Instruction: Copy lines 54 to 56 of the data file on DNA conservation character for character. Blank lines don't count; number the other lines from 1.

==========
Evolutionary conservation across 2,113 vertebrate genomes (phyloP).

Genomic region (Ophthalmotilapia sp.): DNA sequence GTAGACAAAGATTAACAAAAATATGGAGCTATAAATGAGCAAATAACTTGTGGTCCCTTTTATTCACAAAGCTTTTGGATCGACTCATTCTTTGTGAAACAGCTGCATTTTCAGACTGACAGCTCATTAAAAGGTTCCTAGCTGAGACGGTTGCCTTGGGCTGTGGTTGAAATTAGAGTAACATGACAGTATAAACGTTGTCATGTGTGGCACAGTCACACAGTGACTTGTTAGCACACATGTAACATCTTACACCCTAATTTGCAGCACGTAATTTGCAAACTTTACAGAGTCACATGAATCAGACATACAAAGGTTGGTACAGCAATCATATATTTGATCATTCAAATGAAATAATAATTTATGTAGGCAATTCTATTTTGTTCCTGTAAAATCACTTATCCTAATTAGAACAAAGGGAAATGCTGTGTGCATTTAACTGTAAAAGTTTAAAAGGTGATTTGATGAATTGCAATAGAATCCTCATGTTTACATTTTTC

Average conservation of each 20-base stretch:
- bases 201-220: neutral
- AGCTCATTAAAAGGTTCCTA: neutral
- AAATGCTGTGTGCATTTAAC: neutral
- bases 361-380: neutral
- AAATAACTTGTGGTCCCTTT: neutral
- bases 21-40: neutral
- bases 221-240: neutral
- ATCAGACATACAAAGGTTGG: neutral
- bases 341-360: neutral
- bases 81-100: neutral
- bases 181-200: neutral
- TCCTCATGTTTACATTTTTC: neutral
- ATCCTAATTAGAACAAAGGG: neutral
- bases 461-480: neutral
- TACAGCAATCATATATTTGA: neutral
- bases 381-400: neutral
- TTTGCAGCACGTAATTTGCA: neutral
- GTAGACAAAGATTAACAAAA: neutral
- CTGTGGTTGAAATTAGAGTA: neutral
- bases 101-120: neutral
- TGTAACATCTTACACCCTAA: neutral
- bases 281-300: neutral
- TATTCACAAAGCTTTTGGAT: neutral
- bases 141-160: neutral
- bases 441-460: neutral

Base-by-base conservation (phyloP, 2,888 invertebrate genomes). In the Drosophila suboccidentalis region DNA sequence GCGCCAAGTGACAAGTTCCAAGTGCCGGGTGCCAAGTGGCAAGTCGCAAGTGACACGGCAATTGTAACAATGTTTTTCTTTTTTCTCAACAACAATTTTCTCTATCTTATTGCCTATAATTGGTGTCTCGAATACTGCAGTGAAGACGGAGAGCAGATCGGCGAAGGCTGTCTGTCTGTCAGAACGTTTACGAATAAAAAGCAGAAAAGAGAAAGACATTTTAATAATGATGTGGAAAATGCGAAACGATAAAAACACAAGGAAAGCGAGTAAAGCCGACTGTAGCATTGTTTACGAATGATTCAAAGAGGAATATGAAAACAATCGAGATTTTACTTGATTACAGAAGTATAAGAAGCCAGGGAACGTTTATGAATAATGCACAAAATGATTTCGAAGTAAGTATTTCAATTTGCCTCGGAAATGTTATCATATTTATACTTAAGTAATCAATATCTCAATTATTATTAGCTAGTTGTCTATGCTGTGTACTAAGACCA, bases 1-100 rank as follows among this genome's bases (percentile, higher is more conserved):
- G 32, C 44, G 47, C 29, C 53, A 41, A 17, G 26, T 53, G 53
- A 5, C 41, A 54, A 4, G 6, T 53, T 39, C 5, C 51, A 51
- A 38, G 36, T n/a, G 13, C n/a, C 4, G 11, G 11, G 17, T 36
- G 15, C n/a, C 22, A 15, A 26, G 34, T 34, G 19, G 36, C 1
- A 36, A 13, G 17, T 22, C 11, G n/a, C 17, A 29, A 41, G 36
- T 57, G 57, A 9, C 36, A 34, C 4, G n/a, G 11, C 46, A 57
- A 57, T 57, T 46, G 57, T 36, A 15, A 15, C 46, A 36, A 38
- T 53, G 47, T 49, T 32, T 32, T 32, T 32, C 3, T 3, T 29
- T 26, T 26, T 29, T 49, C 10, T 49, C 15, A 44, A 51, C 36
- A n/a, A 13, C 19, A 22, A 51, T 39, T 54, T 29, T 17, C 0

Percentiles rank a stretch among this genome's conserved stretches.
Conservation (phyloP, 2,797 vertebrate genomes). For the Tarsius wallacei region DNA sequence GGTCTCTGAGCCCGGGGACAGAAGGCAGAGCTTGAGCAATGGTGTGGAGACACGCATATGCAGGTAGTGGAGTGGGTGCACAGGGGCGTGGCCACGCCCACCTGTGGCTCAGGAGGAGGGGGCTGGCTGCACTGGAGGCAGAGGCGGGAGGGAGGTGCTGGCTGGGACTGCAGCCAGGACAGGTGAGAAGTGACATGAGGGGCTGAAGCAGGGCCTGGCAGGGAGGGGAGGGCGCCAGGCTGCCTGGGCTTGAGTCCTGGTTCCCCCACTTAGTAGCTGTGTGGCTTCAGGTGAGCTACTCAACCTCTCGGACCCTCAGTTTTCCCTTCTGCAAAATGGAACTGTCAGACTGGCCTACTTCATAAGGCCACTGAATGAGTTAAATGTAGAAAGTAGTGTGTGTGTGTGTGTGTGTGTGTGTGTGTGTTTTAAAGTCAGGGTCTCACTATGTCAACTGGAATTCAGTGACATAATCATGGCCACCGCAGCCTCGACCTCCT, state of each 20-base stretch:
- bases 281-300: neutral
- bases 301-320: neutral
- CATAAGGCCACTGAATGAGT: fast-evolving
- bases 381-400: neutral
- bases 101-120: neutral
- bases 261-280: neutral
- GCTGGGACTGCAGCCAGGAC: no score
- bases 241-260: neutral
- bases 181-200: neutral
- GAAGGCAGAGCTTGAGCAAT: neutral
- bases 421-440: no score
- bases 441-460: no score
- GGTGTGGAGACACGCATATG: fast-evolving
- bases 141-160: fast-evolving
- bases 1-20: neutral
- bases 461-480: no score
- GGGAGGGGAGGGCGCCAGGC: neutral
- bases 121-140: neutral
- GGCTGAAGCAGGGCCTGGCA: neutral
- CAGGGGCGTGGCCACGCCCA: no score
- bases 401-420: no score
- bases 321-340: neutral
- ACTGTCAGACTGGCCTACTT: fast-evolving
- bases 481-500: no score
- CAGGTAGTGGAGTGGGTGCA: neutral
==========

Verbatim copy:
- GGTGTGGAGACACGCATATG: fast-evolving
- bases 141-160: fast-evolving
- bases 1-20: neutral